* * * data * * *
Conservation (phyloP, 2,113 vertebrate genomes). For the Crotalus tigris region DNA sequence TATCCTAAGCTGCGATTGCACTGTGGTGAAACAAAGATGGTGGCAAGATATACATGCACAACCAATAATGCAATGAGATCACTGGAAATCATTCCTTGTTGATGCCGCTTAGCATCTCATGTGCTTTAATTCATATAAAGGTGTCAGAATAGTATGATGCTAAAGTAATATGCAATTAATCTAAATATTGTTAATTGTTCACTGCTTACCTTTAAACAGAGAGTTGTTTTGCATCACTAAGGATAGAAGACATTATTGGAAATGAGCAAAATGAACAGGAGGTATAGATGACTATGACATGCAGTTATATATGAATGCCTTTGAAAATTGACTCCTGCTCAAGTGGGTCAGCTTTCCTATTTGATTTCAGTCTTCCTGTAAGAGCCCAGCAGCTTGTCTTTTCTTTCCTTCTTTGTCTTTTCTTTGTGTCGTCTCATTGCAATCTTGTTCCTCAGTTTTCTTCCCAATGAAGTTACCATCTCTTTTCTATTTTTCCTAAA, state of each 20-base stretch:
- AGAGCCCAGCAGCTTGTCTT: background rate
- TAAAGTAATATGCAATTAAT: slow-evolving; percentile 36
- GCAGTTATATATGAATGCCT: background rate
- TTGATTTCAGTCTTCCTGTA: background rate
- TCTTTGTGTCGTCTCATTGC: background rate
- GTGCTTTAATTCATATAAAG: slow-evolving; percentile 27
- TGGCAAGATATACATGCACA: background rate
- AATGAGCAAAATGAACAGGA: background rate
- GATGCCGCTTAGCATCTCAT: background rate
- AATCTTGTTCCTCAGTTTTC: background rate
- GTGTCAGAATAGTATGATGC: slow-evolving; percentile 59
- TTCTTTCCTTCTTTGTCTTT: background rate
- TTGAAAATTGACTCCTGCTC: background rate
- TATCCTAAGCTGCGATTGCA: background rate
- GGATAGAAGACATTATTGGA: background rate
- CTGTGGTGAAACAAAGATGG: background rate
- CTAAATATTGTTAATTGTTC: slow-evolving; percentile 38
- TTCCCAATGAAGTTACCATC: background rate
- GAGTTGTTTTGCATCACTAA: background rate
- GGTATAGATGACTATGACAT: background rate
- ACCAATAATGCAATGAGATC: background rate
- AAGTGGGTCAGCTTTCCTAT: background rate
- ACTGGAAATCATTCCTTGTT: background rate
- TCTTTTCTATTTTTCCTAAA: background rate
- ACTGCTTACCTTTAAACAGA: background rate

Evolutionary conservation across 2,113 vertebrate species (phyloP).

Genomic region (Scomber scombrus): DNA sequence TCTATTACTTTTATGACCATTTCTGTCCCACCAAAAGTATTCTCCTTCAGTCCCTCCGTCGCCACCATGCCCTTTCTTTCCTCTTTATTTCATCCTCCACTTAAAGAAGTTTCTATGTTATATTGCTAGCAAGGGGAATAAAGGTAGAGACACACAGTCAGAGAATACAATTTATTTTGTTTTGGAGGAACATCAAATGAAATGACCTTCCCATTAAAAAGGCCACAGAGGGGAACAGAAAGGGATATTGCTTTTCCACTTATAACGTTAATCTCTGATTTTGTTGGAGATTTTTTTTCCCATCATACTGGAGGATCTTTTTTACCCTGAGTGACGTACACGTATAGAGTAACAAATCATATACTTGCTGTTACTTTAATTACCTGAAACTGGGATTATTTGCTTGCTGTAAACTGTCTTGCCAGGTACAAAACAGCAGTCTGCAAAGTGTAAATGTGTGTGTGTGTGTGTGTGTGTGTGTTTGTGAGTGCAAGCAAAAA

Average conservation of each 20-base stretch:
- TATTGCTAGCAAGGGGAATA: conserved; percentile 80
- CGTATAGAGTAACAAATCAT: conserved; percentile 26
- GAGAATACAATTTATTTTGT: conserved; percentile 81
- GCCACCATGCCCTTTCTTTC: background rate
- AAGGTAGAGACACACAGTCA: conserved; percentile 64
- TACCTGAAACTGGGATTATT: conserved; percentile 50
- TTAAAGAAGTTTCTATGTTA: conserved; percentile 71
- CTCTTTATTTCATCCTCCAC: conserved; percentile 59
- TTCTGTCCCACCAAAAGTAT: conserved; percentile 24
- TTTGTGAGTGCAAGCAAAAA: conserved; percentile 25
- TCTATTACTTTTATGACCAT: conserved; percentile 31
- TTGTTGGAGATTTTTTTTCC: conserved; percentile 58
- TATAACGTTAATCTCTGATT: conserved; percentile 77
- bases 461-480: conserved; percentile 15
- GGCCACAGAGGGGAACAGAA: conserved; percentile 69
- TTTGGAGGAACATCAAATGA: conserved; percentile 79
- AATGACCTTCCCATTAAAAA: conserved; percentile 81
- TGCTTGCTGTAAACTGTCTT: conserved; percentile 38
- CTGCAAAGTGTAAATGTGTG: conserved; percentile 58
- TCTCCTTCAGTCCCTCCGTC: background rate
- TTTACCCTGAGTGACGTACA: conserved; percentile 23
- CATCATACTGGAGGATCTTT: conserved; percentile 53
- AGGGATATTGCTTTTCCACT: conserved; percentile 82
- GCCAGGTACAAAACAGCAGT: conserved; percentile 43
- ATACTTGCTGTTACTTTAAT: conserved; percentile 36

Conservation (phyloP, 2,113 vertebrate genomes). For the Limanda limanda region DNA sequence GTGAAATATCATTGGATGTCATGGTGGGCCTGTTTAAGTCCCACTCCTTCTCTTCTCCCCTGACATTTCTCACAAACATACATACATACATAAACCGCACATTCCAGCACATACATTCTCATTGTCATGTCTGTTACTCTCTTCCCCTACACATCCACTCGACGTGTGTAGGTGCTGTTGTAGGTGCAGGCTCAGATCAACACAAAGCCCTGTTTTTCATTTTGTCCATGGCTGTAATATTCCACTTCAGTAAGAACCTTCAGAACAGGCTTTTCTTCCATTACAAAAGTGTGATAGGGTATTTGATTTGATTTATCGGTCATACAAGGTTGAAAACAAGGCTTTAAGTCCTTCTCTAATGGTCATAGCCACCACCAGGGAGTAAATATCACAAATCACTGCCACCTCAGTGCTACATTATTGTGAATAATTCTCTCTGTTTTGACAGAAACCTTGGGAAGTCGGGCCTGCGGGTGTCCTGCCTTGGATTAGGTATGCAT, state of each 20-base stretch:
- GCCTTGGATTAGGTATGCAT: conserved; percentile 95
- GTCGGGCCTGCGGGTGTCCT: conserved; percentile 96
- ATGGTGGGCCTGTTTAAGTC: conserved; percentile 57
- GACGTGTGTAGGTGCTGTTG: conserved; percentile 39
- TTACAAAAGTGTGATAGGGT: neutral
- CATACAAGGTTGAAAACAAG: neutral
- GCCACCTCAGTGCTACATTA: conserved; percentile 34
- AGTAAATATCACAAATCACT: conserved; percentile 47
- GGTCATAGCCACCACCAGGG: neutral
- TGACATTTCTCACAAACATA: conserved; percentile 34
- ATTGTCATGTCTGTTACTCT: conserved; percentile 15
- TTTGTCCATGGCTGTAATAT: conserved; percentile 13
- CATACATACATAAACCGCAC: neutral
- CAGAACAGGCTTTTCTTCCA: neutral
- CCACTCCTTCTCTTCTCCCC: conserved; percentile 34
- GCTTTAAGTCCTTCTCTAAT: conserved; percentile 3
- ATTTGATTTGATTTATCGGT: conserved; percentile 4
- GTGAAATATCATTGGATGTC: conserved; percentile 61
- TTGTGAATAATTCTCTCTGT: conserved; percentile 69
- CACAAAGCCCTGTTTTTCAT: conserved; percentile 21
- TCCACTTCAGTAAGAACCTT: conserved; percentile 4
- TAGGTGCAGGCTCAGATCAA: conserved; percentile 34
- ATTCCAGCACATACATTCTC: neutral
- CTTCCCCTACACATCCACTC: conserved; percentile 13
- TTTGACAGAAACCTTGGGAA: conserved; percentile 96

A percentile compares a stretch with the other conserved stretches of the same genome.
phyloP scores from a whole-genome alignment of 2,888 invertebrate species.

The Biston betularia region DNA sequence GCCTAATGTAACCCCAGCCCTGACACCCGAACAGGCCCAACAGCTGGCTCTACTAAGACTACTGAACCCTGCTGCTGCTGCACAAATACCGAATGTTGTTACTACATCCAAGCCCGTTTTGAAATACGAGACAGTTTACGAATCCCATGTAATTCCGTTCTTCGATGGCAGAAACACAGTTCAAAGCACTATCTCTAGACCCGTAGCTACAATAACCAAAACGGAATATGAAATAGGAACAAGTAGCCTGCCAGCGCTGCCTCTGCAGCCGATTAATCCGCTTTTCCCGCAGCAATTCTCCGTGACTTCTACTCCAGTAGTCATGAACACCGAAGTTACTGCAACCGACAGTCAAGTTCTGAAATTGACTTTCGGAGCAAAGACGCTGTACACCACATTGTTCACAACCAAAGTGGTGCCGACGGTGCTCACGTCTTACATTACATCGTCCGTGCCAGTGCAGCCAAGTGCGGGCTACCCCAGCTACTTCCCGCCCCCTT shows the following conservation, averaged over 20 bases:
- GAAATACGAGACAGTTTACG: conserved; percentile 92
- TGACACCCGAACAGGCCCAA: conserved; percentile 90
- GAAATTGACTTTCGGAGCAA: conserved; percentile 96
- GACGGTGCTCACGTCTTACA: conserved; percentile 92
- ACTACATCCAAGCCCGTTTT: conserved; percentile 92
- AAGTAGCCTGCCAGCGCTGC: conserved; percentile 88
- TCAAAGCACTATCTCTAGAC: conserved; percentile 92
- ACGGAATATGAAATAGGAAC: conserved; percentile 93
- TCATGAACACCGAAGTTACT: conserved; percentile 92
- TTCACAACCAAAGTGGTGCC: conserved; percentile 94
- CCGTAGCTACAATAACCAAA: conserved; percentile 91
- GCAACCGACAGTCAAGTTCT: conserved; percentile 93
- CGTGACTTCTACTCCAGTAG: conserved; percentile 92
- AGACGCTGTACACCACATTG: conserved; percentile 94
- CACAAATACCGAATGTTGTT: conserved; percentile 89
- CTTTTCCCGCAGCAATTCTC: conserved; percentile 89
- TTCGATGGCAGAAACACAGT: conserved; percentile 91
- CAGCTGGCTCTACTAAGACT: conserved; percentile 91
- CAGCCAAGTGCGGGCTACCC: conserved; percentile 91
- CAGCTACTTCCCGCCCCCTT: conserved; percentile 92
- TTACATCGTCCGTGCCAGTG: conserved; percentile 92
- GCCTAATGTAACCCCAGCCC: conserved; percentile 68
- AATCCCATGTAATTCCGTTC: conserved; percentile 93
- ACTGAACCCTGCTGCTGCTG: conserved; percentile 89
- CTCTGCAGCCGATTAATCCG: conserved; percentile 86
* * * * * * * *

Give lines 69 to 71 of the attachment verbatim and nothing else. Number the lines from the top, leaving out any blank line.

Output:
- CAGAACAGGCTTTTCTTCCA: neutral
- CCACTCCTTCTCTTCTCCCC: conserved; percentile 34
- GCTTTAAGTCCTTCTCTAAT: conserved; percentile 3